The Obama administration was accused Wednesday of providing cribbed answers to 23 questions in the form the Senate received for the hearing of its nominee to lead the Department of Homeland Security -- as the nominee also ran into criticism from one senator who said he won't vote for him unless he makes a major border security pledge.
Sen. John McCain, R-Ariz., got into a heated exchange with nominee Jeh Johnson, pressing him to commit to boost border security to 90 percent effectiveness. Johnson did not make the pledge. McCain said he, then, could not support his nomination.
That was after another senator, Tom Coburn of Oklahoma, charged that the White House "cut and pasted" Johnson's responses to the committee.
Coburn, the top Republican on the Senate Committee on Homeland Security and Governmental Affairs, charged at the start of Wednesday's hearing that some of the answers provided by Johnson are the same as those provided by previous nominees.
“These are the exact words [given] to the committee before,” he said. “We want to get your thoughts, not some legislative assistant's.”
Coburn said he supports Johnson’s nomination but will not allow it to go forward until the situation is corrected.
The White House could not be reached for comment. But Johnson did not deny the allegation.
And Delaware Sen. Tom Carper, the committee chairman, said he was “not surprised,” considering the questionnaire has about 100 questions.
He also told Johnson "to go back and edit” the answers.
In one example, Johnson’s questionnaire answer states that if confirmed he would: “continue to sustain common DHS intelligence standards as well as build privacy and civil rights protections into its operations, policies, programs and technology deployments from the outset of their development.”
In July 2011, then-Department of Homeland Security Secretary Janet Napolitano said the agency: “builds privacy and civil rights and civil liberties protections into its operations, policies, programs and technology deployments from the outset of their development.”
In another example, Johnson’s questionnaire states: “Critical infrastructure is the backbone of our country’s national and economic security. In addition to the federal buildings where millions of Americans work and visit each day, it includes power plants, chemical facilities, communications networks, bridges, highways, and stadiums.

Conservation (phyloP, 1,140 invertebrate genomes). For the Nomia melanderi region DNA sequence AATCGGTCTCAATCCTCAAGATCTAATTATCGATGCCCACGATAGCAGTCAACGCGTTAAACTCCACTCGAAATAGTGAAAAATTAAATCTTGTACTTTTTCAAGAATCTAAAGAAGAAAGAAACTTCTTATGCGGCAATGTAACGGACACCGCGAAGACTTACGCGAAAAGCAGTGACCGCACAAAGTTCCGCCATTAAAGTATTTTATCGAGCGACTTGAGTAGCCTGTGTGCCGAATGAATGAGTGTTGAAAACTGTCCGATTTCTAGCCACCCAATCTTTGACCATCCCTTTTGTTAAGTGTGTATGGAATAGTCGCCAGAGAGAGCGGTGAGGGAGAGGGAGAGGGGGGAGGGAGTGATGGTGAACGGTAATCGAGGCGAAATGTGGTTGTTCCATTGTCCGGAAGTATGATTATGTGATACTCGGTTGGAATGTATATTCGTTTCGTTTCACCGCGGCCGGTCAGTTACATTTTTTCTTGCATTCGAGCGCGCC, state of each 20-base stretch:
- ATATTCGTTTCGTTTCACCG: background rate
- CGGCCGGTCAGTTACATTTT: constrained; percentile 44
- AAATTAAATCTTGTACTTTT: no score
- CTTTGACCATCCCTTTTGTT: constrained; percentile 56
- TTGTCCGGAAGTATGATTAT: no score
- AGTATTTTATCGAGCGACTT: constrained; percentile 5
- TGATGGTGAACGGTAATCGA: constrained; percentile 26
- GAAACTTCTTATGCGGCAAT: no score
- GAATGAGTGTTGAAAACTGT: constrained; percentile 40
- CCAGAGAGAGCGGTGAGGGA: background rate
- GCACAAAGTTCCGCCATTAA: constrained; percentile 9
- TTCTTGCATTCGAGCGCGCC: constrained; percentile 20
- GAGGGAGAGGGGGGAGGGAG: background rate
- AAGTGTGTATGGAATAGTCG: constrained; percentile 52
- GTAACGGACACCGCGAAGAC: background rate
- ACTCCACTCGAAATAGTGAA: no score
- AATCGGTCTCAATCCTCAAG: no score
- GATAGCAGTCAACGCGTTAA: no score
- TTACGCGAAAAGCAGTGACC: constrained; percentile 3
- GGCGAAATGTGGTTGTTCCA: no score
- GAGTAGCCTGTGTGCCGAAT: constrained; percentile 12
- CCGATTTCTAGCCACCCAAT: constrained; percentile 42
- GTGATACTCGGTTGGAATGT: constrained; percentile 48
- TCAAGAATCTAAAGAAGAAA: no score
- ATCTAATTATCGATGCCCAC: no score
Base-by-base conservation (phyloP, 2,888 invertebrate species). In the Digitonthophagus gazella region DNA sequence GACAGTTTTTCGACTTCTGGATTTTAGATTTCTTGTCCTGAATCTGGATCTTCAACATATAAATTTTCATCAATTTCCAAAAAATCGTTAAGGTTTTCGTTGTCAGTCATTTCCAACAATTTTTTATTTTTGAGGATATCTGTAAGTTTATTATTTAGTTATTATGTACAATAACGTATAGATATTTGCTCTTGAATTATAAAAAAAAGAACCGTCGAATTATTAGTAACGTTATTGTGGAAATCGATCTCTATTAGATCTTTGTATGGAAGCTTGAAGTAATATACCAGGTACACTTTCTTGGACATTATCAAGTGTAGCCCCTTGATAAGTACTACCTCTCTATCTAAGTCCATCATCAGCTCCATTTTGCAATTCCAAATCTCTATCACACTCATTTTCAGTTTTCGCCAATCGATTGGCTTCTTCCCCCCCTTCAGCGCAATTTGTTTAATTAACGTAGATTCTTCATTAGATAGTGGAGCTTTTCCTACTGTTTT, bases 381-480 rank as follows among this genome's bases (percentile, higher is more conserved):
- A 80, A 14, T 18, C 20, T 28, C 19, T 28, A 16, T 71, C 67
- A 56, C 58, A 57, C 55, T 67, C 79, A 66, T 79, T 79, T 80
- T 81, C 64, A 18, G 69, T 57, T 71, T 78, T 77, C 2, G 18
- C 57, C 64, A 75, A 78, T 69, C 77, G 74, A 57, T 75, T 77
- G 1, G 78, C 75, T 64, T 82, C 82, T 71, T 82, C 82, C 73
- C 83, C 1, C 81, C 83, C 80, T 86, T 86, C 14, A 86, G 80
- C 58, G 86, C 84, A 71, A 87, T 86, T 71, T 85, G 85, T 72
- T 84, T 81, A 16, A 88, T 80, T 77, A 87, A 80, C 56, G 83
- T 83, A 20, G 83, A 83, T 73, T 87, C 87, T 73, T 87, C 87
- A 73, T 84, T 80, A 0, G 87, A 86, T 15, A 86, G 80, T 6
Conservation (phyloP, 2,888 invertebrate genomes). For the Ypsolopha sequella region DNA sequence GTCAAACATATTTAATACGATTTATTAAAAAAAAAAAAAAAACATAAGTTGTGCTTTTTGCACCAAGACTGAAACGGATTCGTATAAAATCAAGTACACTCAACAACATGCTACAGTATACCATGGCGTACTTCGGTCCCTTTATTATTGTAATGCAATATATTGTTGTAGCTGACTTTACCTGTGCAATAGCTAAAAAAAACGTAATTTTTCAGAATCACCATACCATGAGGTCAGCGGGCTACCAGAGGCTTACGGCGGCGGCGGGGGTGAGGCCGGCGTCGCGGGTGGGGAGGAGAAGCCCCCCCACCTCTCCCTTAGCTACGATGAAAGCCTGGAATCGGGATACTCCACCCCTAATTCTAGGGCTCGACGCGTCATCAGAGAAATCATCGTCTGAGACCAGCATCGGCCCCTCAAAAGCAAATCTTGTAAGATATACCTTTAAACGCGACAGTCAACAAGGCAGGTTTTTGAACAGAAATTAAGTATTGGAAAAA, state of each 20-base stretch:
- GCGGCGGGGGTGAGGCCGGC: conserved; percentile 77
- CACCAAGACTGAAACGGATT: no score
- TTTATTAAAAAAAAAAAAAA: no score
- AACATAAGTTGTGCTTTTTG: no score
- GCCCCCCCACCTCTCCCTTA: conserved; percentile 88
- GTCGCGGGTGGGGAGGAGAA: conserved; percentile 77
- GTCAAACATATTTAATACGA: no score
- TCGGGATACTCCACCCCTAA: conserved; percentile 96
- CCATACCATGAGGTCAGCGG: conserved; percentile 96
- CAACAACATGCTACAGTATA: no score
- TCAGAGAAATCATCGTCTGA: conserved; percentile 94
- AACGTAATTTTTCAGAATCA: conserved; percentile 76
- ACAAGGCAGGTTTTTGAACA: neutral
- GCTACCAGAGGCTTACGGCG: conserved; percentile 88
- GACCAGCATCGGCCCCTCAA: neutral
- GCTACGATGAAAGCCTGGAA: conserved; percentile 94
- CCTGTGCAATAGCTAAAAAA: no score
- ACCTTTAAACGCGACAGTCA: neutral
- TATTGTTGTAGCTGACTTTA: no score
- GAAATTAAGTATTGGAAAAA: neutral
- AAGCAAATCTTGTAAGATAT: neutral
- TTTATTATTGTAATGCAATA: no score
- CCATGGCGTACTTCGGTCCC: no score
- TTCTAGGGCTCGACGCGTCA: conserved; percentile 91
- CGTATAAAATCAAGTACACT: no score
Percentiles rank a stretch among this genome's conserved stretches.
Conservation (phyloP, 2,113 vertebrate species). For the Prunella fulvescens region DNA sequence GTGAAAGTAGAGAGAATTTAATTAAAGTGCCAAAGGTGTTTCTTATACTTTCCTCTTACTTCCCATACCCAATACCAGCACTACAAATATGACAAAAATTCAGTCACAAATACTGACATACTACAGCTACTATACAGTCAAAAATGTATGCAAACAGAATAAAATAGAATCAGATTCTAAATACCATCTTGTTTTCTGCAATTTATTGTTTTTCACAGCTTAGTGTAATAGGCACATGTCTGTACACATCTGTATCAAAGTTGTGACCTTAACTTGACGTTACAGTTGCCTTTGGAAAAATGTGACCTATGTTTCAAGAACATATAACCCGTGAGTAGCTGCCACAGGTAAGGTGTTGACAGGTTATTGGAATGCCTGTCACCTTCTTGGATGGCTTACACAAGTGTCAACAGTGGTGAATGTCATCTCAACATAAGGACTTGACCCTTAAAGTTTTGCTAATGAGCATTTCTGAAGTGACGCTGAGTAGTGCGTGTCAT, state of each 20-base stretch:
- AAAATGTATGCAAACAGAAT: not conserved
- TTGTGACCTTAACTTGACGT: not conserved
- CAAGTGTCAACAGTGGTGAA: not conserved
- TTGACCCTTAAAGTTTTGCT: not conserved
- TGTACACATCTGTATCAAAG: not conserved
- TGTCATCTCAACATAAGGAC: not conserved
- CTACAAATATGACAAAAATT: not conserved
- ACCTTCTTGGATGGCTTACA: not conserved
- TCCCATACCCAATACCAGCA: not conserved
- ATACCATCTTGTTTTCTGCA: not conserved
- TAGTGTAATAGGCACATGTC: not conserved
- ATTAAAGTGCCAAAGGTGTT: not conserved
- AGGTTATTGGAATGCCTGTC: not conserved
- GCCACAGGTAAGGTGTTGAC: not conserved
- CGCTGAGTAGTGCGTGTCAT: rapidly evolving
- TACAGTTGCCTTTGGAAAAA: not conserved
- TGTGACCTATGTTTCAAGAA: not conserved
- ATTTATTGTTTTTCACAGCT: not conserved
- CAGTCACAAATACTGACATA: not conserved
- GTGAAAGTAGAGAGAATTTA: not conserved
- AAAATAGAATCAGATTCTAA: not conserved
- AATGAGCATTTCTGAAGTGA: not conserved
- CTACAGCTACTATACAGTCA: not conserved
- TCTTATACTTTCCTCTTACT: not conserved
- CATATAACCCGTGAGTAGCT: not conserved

Napolitano submitted written Hill testimony in March 2013 that in part stated: “Critical infrastructure is the backbone of our country’s national and economic security. It includes power plants, chemical facilities, communications networks, bridges, highways, and stadiums, as well as the federal buildings where millions of Americans work and visit each day.”
The long-time Obama supporter and former Defense Department general counsel would be the fourth Homeland Security secretary, if confirmed.
Johnson, a multimillionaire attorney who was largely unknown in homeland security circles, was greeted in the hearing room by a small group of protesters decrying his role as a former top Defense Department lawyer who authorized drone strikes abroad. Capitol Police officers quickly moved the protesters to the back of the crowded room as they chanted "no drone lawyer for DHS" and carried pink signs.
Johnson was nominated by Obama, and some have questioned whether he has the necessary law enforcement and management experience to run the more than 200,000-employee agency.
In his opening statement, Johnson addressed those concerns immediately.
"I have experience in law enforcement," he said, citing his two years of experience as a federal prosecutor in New York. "I worked with law enforcement officers of the Secret Service, what was then called the Immigration and Naturalization Service, the FBI, the DEA and other federal, state and local law enforcement agencies."
Fox News' Catherine Herridge, Chad Pergram and Joseph Weber contributed to this report, which is also based on wire service reports.